On the second day of December

Not far from the lake stood a single cottage, with stacked log walls, painted thickly but softly in brown. Inhabited by a still-young, gentle, husband and wife, the mellow oil-lamp light of its living room, just enough for reading, emanated warmth; a small rectangular window, with a simple, white wooden frame, diffused it for the evening's cheer.

Amongst the rhythms of the cottage were those of kettle and iron stove. The latter's ashes would mutter long into the night, as the husband and wife slept, preventing the cold from settling in, to be kindled again at morning (by whoever was first up). Then water would be fetched, in a bucket from the stream, the kettle would be filled and placed on the stove's roof, and the hearty earthiness of boiling coffee would spout.

The cottage's touch upon the biology around it was light. Bees and butterflies gathered in the wildflowers and grasses which the husband and wife left uncut in the summer. A mouse sheltered in the outdoor toilet shed, appearing on one of its wooden beams if they sat still.

A nascent heart had twice beaten in the womb of the young wife; twice the husband and wife had dreamt tentatively of a little one running joyfully through the cottage, leaping over its doorsteps — and twice the baby had been lost before twelve weeks had passed, like a plant that had been lovingly potted in faint spring sun, its first green shoots being discovered above the soil with pure glee, only for a late — too late — frost to sear through its cells; and for it have to be painfully, forlornly taken out by the roots. Yet hope had returned the stronger, for the young wife now bore for the third time a life, now eight months advanced.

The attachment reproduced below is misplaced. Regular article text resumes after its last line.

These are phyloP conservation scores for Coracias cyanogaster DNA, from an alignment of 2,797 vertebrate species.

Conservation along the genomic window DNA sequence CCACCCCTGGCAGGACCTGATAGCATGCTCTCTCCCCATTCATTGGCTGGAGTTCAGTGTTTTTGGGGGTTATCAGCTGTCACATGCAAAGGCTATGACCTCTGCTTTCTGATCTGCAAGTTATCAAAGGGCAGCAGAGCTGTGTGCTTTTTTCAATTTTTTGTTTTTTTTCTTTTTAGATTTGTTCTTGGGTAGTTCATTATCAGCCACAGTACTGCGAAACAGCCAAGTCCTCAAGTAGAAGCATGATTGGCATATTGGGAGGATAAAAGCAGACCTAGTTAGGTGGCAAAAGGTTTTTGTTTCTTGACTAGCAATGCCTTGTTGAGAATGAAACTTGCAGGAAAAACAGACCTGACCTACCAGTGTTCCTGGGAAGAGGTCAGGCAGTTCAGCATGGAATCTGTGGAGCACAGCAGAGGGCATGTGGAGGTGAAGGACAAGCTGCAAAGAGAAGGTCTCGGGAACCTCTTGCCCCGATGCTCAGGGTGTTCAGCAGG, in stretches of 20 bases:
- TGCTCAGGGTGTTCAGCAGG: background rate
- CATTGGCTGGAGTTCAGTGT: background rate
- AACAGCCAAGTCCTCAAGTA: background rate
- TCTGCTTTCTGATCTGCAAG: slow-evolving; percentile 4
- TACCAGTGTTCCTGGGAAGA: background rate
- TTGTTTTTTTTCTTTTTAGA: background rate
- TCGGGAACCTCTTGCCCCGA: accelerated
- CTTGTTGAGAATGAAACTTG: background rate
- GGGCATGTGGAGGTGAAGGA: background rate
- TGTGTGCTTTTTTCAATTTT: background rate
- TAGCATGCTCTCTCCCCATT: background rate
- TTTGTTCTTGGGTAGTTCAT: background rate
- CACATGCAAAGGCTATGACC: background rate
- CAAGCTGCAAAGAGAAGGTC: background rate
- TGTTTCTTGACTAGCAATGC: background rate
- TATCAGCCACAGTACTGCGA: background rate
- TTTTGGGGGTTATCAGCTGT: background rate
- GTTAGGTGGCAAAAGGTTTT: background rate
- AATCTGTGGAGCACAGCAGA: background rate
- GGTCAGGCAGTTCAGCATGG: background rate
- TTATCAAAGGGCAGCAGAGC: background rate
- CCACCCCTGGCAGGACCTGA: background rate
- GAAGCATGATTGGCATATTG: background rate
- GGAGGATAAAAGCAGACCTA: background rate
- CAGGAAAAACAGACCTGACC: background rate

A doctor called, for a routine check. The husband met her at the door; they exchanged bright advent tidings, and then she went in to the young wife. Listening to her stomach, she felt here and there. But she listened a little too long, felt a little too thoroughly.

"The little one is still lying feet-down," she at length told them. They understood the import of these words — it was a considerable way from the cottage to the doctor's, and the birth would not have been without risk as it was: to give word that the young wife had gone into labour would take time.

A standing quip of the young wife to the doctor through the pregnancy had been that they must "hope that the labour proceeds slowly — at least until you arrive; after that, it can go faster!" If she had spoken those words now, it would have been as an earnest plea.

"I will return in ten days," the doctor said, "and the little one may yet have turned by then". With kindness, not perfunctoriness, she added: "try not to worry in the meantime."

Until she had left, the husband and wife avoided their eyes meeting. Their self-control could not have withstood the intensity of their foreboding.

This is the second part of an episodic tale written in November and December 2022, lightly edited in December 2023. Previous part. Next part.

Last updated: 02:50 (GMT+1), 5th December 2023